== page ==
Horror anthologies are almost always something of a mixed bag. It’s a genre tradition, and a proud one, which allows filmmakers to fly a little more free without the burden of big-budget pressures and the challenge to carry an entire film. It lets them get weird with it, try something a different, or finally get around to that one not-quite-feature-length story that’s been nagging at their brain all these years. But because a single filmmaker isn’t carrying the film, it’s even harder to get the tone and structure just right — something very few anthologies, even the good ones, accomplish.
The latest big name anthology on the market is no different. From producer Mick Garris, who knows a thing or two about anthologies having got his start on Amazing Stories and subsequently bringing Masters of Horror, Nightmare Cinema unites a round of five new horror masters for a stylish, strong set of shorts that falls just shy of greatness thanks to some structural issues and an interstitial that doesn’t make quite enough sense to carry the stress of the weaker entries.
The film is structured around the old-school Rialto Theater, aka the titular Nightmare Cinema, where five strangers wander in one-by-one, confronted with their own name on the marquee, and come face-to-face with a mysterious figure called only “The Projectionist” (an under-utilized Mickey Rourke), who serves up a new nightmare scenario for each new guest.
The films kicks off on its high note with ’The Thing in the Woods’, a meta-slasher by way of sci-fi surprise from Juan of the Dead director Alejandro Brugués. It wouldn’t do to spoil the twists and turns of the segment, but suffice it to say the witty bit starts with the slasher hallmarks we all know — a masked killer with a distinct weapon of choice (a blowtorch in this case) chasing down a Final Girl through the woods — and evolves into something much funnier, livelier and more interesting by far. It’s easily the strongest segment in the film and unfortunately sets a standard the rest of the shorts can’t quite clear.
But that’s not to say the rest don’t have some twisted delights of their own. Next up is horror legend Joe Dante (Gremlins, The Howling), who serves a classic Twilight Zone homage rooted in psychological terror with ‘Mirari’. A beautiful woman with a significant but subtle facial scar on her cheek is manipulated into plastic surgery by her seemingly supportive fiancé, who can’t stop talking about how great his dear mother looks after her surgery. Before long, she’s sedated in the doctor’s chair and Dante delivers a cheeky (no pun intended) spin on surgical horror. The predictable ending disappoints a bit, but Dante builds tension and queasy unease like the master he is. Dante doesn’t reinvent the wheel here, but It’s a fun one, ripped from the pages of the classic creep show playbook.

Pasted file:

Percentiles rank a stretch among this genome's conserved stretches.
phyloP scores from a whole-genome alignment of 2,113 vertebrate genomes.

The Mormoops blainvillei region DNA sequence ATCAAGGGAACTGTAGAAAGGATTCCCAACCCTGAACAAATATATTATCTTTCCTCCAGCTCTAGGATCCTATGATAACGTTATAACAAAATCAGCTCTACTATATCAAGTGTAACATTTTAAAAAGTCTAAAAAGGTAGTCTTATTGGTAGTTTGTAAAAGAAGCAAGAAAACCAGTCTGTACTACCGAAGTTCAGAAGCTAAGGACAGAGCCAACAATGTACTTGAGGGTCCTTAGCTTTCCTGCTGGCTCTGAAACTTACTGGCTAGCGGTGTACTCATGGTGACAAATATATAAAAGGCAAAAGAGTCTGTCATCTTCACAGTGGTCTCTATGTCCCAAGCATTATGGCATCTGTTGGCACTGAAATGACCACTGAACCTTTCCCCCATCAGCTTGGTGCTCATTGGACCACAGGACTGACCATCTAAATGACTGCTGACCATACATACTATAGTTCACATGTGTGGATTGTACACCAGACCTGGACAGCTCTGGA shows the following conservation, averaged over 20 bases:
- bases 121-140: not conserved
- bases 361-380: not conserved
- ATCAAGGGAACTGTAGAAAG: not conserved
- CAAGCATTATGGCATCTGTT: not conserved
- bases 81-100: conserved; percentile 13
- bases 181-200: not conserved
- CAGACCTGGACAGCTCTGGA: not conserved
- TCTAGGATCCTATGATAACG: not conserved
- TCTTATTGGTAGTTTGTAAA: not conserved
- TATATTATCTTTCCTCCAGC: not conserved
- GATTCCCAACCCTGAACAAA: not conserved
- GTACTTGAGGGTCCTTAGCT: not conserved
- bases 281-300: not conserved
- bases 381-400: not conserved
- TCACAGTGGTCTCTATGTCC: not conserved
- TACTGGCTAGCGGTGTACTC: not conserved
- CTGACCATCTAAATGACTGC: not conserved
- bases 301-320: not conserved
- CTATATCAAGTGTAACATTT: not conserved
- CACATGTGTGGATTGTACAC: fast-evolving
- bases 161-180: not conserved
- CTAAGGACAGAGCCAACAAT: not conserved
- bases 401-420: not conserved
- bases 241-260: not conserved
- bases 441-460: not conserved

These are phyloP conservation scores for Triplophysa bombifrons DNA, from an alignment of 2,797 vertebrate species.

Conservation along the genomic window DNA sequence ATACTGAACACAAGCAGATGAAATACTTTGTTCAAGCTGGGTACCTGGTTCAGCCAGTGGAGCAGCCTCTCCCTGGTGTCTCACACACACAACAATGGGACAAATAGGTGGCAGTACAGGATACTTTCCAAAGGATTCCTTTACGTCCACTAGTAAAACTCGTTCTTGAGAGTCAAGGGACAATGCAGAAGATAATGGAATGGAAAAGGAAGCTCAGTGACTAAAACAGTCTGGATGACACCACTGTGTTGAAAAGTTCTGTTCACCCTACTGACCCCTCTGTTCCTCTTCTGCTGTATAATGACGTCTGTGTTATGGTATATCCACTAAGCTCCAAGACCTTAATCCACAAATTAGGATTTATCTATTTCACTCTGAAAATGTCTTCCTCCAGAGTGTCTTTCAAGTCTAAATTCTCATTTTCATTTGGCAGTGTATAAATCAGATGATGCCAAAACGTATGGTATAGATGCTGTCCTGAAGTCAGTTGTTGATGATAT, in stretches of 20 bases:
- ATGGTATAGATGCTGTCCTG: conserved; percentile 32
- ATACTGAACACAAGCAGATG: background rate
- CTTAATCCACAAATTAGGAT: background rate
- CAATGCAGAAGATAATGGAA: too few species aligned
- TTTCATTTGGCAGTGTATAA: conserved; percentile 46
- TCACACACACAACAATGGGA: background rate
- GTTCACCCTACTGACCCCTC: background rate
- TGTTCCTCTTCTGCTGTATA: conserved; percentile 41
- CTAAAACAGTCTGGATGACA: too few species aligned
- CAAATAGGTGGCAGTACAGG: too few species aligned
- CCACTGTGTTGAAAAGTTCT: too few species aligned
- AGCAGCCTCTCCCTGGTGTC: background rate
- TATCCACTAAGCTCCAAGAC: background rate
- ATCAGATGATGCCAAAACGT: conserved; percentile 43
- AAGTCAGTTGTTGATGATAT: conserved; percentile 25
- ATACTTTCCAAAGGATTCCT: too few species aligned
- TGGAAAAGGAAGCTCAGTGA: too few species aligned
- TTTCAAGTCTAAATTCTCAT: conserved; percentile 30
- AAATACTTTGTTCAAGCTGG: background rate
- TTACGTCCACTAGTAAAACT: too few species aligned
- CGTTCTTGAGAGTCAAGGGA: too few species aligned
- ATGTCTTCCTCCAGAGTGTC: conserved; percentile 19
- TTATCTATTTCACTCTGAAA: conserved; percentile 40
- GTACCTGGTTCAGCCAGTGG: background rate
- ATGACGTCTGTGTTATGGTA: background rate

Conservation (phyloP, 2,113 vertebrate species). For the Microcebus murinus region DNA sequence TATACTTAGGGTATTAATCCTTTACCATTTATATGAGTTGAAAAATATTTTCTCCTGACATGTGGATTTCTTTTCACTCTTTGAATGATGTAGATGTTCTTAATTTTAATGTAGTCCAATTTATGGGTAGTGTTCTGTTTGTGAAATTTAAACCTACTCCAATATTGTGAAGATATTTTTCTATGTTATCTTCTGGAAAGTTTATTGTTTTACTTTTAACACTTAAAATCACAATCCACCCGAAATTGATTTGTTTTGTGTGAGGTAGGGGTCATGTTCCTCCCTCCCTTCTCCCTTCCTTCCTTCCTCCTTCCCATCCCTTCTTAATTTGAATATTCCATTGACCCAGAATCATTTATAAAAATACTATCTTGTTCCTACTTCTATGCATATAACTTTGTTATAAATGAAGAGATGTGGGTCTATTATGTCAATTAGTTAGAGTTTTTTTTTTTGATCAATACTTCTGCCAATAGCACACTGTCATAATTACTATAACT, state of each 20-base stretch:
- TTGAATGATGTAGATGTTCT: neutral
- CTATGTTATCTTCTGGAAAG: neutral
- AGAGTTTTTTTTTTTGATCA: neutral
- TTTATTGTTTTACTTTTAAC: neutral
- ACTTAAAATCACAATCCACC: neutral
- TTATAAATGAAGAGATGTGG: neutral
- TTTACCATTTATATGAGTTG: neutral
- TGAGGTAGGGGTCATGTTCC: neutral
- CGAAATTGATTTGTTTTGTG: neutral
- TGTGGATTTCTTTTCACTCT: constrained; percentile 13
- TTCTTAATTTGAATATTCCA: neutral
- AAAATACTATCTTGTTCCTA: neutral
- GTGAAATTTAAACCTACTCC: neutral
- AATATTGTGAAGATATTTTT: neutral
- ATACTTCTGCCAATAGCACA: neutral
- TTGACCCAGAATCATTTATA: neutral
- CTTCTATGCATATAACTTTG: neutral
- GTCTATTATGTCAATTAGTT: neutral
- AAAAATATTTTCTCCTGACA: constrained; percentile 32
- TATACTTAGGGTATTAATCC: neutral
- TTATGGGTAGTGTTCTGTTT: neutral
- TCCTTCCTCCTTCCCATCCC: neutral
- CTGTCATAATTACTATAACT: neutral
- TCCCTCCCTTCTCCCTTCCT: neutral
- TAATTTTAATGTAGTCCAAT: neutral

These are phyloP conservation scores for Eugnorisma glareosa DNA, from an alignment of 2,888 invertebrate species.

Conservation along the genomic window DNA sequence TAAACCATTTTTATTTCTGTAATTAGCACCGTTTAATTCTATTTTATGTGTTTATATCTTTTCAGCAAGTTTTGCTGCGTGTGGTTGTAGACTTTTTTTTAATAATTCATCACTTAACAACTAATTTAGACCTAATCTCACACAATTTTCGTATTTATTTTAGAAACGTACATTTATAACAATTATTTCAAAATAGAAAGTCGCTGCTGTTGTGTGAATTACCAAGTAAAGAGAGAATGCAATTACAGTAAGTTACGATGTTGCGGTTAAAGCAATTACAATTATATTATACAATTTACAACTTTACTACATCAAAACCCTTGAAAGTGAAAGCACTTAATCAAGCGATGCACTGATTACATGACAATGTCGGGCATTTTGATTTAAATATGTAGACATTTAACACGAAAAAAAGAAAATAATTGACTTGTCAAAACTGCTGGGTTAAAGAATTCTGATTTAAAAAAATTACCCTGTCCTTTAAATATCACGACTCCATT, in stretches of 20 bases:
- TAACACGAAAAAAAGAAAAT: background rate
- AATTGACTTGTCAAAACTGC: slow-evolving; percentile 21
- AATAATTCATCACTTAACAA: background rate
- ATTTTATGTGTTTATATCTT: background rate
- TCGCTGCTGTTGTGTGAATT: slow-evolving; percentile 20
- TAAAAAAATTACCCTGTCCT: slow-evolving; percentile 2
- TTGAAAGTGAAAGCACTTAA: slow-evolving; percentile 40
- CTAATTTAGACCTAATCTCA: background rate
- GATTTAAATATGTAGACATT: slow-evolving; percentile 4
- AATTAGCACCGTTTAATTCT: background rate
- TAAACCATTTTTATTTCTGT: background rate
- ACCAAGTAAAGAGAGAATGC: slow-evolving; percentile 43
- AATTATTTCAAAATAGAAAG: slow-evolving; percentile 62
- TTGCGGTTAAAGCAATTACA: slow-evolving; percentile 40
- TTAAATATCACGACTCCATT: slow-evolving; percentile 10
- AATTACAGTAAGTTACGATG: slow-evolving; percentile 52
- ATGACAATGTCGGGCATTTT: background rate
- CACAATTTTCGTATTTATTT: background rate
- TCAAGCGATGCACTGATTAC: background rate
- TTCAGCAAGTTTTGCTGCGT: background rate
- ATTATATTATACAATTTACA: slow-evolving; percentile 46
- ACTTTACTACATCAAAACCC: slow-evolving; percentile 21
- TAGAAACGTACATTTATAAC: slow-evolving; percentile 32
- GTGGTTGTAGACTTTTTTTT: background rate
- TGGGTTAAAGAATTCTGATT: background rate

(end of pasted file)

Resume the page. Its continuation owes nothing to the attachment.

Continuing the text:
Things get a little batshit in the next film, a possession horror in extreme from Midnight Meat Train helmer Ryûhei Kitamura. Titled ‘Mashit’, the segment unleashes a whirlwind of blood spray and body parts as a satanic force tears through a Catholic Church (and the children therein) with a savage spark of humor. The audacious comedy elements don’t tonally line up with some of ‘Mashit’s seriously dark and grim themes, but there’s more than a little of Kitamura’s Versus at play in the wild finale and that kinetic assault makes for an entertaining, over-the-top romp with a few great punchlines along the way.
Next, Nightmare Cinema takes it way, way down with David Slade’s quiet, black-and-white segment ‘This Way to Egress’; a surreal slip down a rabbit hole to hell that conjures a nightmare of insanity. Elizabeth Reaser gives the best performance of the film as Helen, a woman stuck in a hallucinatory nightmare wherein the world around her seems to be decaying into decrepit disarray. Desperate for help, she seeks answers at her psychologists office, but each new step towards the truth only deepens her torment. Slade does some killer work conjuring a singular, genuinely unsettling vibe that leaves you wanting a shower and a good hug.
Finally, we arrive at ‘Dead’, an emotional, rather restrained ghost story from Garris that just doesn’t live up to the energy and intensity of the other shorts. There’s a core idea here that begs to work, but ultimately feels somehow too long and too short at once, without the humor or stylistic flourish of Nightmare Cinema’s best moments.
Garris also directed the interstitial wraparound, which is a bit too vague to pull the film together the way it should. What is the cinema? Who is the projectionist? Why is he targeting these people? The Rialto might be a portal to hell or a haunted house of horrors, but it’s hard to tell with what we’re given, and without that cohesive through line to pull it all together, the tonal disparities between the segments feel more at war with each other than they should. There’s also a strange decision to drive the film’s tone down with each new segment, an unfortunate choice that brings you in on a high and sends you out on a low. A bit of restructuring would the film a heap of favors.
However, Nightmare Cinema is still ultimately a stronger-than-average anthology with some good-to-great material worth checking out, especially ‘The Thing in the Woods’ and ‘This Way to Egress’, which are both true horror anthology bangers.
Nightmare Cinema premiered at Fantasia Festival 2018 in Montreal, Quebec.